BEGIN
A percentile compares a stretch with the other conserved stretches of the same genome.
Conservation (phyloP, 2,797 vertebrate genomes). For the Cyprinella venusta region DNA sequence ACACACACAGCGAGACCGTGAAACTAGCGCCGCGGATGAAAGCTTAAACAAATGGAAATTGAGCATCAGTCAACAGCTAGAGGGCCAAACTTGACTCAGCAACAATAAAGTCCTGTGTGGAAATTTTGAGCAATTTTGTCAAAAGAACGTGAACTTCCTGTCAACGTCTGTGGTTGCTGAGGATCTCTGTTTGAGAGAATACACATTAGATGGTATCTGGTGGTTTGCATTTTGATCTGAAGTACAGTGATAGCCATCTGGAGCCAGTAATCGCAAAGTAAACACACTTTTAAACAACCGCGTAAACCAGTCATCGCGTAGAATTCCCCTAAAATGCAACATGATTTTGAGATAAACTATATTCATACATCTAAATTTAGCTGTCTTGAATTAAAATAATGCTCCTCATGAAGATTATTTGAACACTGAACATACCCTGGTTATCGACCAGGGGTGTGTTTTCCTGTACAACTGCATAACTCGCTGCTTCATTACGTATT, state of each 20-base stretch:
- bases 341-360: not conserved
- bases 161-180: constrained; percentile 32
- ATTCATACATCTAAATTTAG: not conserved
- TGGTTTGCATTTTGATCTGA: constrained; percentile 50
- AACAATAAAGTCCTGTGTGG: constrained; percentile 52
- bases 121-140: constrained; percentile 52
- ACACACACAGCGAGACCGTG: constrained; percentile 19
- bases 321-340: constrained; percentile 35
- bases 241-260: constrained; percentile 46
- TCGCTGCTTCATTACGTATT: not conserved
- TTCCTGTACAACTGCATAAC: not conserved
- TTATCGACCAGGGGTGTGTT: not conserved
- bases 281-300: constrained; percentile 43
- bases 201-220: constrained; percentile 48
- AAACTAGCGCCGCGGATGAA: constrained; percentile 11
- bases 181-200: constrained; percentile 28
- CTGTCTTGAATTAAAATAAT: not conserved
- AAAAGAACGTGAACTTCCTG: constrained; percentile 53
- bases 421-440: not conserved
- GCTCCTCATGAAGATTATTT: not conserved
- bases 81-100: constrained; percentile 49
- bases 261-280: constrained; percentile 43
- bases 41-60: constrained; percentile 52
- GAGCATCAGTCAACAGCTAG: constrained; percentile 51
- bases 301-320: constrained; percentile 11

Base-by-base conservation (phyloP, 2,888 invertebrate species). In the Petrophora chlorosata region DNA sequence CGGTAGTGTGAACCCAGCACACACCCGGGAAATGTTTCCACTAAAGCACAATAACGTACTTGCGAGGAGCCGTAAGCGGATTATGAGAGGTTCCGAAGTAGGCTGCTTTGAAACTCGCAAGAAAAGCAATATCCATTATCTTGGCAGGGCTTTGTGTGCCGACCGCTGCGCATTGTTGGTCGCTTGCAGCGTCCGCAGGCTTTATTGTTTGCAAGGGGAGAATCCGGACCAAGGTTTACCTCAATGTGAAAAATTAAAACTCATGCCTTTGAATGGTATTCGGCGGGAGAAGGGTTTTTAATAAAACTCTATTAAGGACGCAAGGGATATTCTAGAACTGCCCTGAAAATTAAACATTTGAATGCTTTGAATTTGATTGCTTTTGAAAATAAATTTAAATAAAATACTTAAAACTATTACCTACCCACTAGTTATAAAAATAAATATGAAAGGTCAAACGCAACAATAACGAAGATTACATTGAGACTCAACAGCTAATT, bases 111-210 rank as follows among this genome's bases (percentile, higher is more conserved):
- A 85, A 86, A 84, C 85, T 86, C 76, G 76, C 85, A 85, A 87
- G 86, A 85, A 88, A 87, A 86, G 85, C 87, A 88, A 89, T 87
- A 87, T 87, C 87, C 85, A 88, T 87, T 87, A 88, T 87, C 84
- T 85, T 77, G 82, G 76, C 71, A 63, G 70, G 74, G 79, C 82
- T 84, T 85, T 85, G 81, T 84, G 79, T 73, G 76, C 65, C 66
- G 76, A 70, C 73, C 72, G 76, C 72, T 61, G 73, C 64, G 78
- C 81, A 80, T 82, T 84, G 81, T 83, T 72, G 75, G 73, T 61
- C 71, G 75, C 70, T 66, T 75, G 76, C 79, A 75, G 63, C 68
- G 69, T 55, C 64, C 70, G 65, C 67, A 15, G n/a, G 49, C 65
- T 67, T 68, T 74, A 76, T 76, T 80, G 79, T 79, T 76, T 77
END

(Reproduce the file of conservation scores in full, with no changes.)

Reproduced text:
A percentile compares a stretch with the other conserved stretches of the same genome.
Conservation (phyloP, 2,797 vertebrate genomes). For the Cyprinella venusta region DNA sequence ACACACACAGCGAGACCGTGAAACTAGCGCCGCGGATGAAAGCTTAAACAAATGGAAATTGAGCATCAGTCAACAGCTAGAGGGCCAAACTTGACTCAGCAACAATAAAGTCCTGTGTGGAAATTTTGAGCAATTTTGTCAAAAGAACGTGAACTTCCTGTCAACGTCTGTGGTTGCTGAGGATCTCTGTTTGAGAGAATACACATTAGATGGTATCTGGTGGTTTGCATTTTGATCTGAAGTACAGTGATAGCCATCTGGAGCCAGTAATCGCAAAGTAAACACACTTTTAAACAACCGCGTAAACCAGTCATCGCGTAGAATTCCCCTAAAATGCAACATGATTTTGAGATAAACTATATTCATACATCTAAATTTAGCTGTCTTGAATTAAAATAATGCTCCTCATGAAGATTATTTGAACACTGAACATACCCTGGTTATCGACCAGGGGTGTGTTTTCCTGTACAACTGCATAACTCGCTGCTTCATTACGTATT, state of each 20-base stretch:
- bases 341-360: not conserved
- bases 161-180: constrained; percentile 32
- ATTCATACATCTAAATTTAG: not conserved
- TGGTTTGCATTTTGATCTGA: constrained; percentile 50
- AACAATAAAGTCCTGTGTGG: constrained; percentile 52
- bases 121-140: constrained; percentile 52
- ACACACACAGCGAGACCGTG: constrained; percentile 19
- bases 321-340: constrained; percentile 35
- bases 241-260: constrained; percentile 46
- TCGCTGCTTCATTACGTATT: not conserved
- TTCCTGTACAACTGCATAAC: not conserved
- TTATCGACCAGGGGTGTGTT: not conserved
- bases 281-300: constrained; percentile 43
- bases 201-220: constrained; percentile 48
- AAACTAGCGCCGCGGATGAA: constrained; percentile 11
- bases 181-200: constrained; percentile 28
- CTGTCTTGAATTAAAATAAT: not conserved
- AAAAGAACGTGAACTTCCTG: constrained; percentile 53
- bases 421-440: not conserved
- GCTCCTCATGAAGATTATTT: not conserved
- bases 81-100: constrained; percentile 49
- bases 261-280: constrained; percentile 43
- bases 41-60: constrained; percentile 52
- GAGCATCAGTCAACAGCTAG: constrained; percentile 51
- bases 301-320: constrained; percentile 11

Base-by-base conservation (phyloP, 2,888 invertebrate species). In the Petrophora chlorosata region DNA sequence CGGTAGTGTGAACCCAGCACACACCCGGGAAATGTTTCCACTAAAGCACAATAACGTACTTGCGAGGAGCCGTAAGCGGATTATGAGAGGTTCCGAAGTAGGCTGCTTTGAAACTCGCAAGAAAAGCAATATCCATTATCTTGGCAGGGCTTTGTGTGCCGACCGCTGCGCATTGTTGGTCGCTTGCAGCGTCCGCAGGCTTTATTGTTTGCAAGGGGAGAATCCGGACCAAGGTTTACCTCAATGTGAAAAATTAAAACTCATGCCTTTGAATGGTATTCGGCGGGAGAAGGGTTTTTAATAAAACTCTATTAAGGACGCAAGGGATATTCTAGAACTGCCCTGAAAATTAAACATTTGAATGCTTTGAATTTGATTGCTTTTGAAAATAAATTTAAATAAAATACTTAAAACTATTACCTACCCACTAGTTATAAAAATAAATATGAAAGGTCAAACGCAACAATAACGAAGATTACATTGAGACTCAACAGCTAATT, bases 111-210 rank as follows among this genome's bases (percentile, higher is more conserved):
- A 85, A 86, A 84, C 85, T 86, C 76, G 76, C 85, A 85, A 87
- G 86, A 85, A 88, A 87, A 86, G 85, C 87, A 88, A 89, T 87
- A 87, T 87, C 87, C 85, A 88, T 87, T 87, A 88, T 87, C 84
- T 85, T 77, G 82, G 76, C 71, A 63, G 70, G 74, G 79, C 82
- T 84, T 85, T 85, G 81, T 84, G 79, T 73, G 76, C 65, C 66
- G 76, A 70, C 73, C 72, G 76, C 72, T 61, G 73, C 64, G 78
- C 81, A 80, T 82, T 84, G 81, T 83, T 72, G 75, G 73, T 61
- C 71, G 75, C 70, T 66, T 75, G 76, C 79, A 75, G 63, C 68
- G 69, T 55, C 64, C 70, G 65, C 67, A 15, G n/a, G 49, C 65
- T 67, T 68, T 74, A 76, T 76, T 80, G 79, T 79, T 76, T 77